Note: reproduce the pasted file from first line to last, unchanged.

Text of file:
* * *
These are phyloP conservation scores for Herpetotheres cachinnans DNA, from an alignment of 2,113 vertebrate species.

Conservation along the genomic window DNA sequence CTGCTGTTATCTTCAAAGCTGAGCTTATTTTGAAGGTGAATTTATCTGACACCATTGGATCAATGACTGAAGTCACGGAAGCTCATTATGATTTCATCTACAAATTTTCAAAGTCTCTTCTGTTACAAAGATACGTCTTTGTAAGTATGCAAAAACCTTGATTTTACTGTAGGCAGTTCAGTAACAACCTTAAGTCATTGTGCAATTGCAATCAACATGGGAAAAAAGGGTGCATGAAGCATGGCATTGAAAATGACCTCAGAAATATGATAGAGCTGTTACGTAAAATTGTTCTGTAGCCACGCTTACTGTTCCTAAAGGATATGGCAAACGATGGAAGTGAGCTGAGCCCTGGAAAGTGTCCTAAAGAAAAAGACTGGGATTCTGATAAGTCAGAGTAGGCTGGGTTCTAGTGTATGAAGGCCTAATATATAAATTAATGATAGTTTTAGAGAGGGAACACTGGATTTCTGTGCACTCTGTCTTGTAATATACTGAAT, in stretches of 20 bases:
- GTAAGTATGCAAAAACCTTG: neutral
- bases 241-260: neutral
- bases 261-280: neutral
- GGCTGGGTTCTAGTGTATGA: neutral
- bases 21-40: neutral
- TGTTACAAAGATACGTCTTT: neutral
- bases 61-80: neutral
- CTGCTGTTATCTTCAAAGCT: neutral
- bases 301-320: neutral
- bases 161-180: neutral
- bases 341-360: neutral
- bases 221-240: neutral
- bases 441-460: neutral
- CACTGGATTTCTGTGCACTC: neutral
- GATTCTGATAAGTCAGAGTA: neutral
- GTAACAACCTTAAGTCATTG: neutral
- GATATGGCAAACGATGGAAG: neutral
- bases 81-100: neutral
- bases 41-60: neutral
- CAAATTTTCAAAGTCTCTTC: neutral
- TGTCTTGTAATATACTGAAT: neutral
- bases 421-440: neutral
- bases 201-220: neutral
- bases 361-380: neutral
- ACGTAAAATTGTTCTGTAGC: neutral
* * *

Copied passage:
These are phyloP conservation scores for Herpetotheres cachinnans DNA, from an alignment of 2,113 vertebrate species.

Conservation along the genomic window DNA sequence CTGCTGTTATCTTCAAAGCTGAGCTTATTTTGAAGGTGAATTTATCTGACACCATTGGATCAATGACTGAAGTCACGGAAGCTCATTATGATTTCATCTACAAATTTTCAAAGTCTCTTCTGTTACAAAGATACGTCTTTGTAAGTATGCAAAAACCTTGATTTTACTGTAGGCAGTTCAGTAACAACCTTAAGTCATTGTGCAATTGCAATCAACATGGGAAAAAAGGGTGCATGAAGCATGGCATTGAAAATGACCTCAGAAATATGATAGAGCTGTTACGTAAAATTGTTCTGTAGCCACGCTTACTGTTCCTAAAGGATATGGCAAACGATGGAAGTGAGCTGAGCCCTGGAAAGTGTCCTAAAGAAAAAGACTGGGATTCTGATAAGTCAGAGTAGGCTGGGTTCTAGTGTATGAAGGCCTAATATATAAATTAATGATAGTTTTAGAGAGGGAACACTGGATTTCTGTGCACTCTGTCTTGTAATATACTGAAT, in stretches of 20 bases:
- GTAAGTATGCAAAAACCTTG: neutral
- bases 241-260: neutral
- bases 261-280: neutral
- GGCTGGGTTCTAGTGTATGA: neutral
- bases 21-40: neutral
- TGTTACAAAGATACGTCTTT: neutral
- bases 61-80: neutral
- CTGCTGTTATCTTCAAAGCT: neutral
- bases 301-320: neutral
- bases 161-180: neutral
- bases 341-360: neutral
- bases 221-240: neutral
- bases 441-460: neutral
- CACTGGATTTCTGTGCACTC: neutral
- GATTCTGATAAGTCAGAGTA: neutral
- GTAACAACCTTAAGTCATTG: neutral
- GATATGGCAAACGATGGAAG: neutral
- bases 81-100: neutral
- bases 41-60: neutral
- CAAATTTTCAAAGTCTCTTC: neutral
- TGTCTTGTAATATACTGAAT: neutral
- bases 421-440: neutral
- bases 201-220: neutral
- bases 361-380: neutral
- ACGTAAAATTGTTCTGTAGC: neutral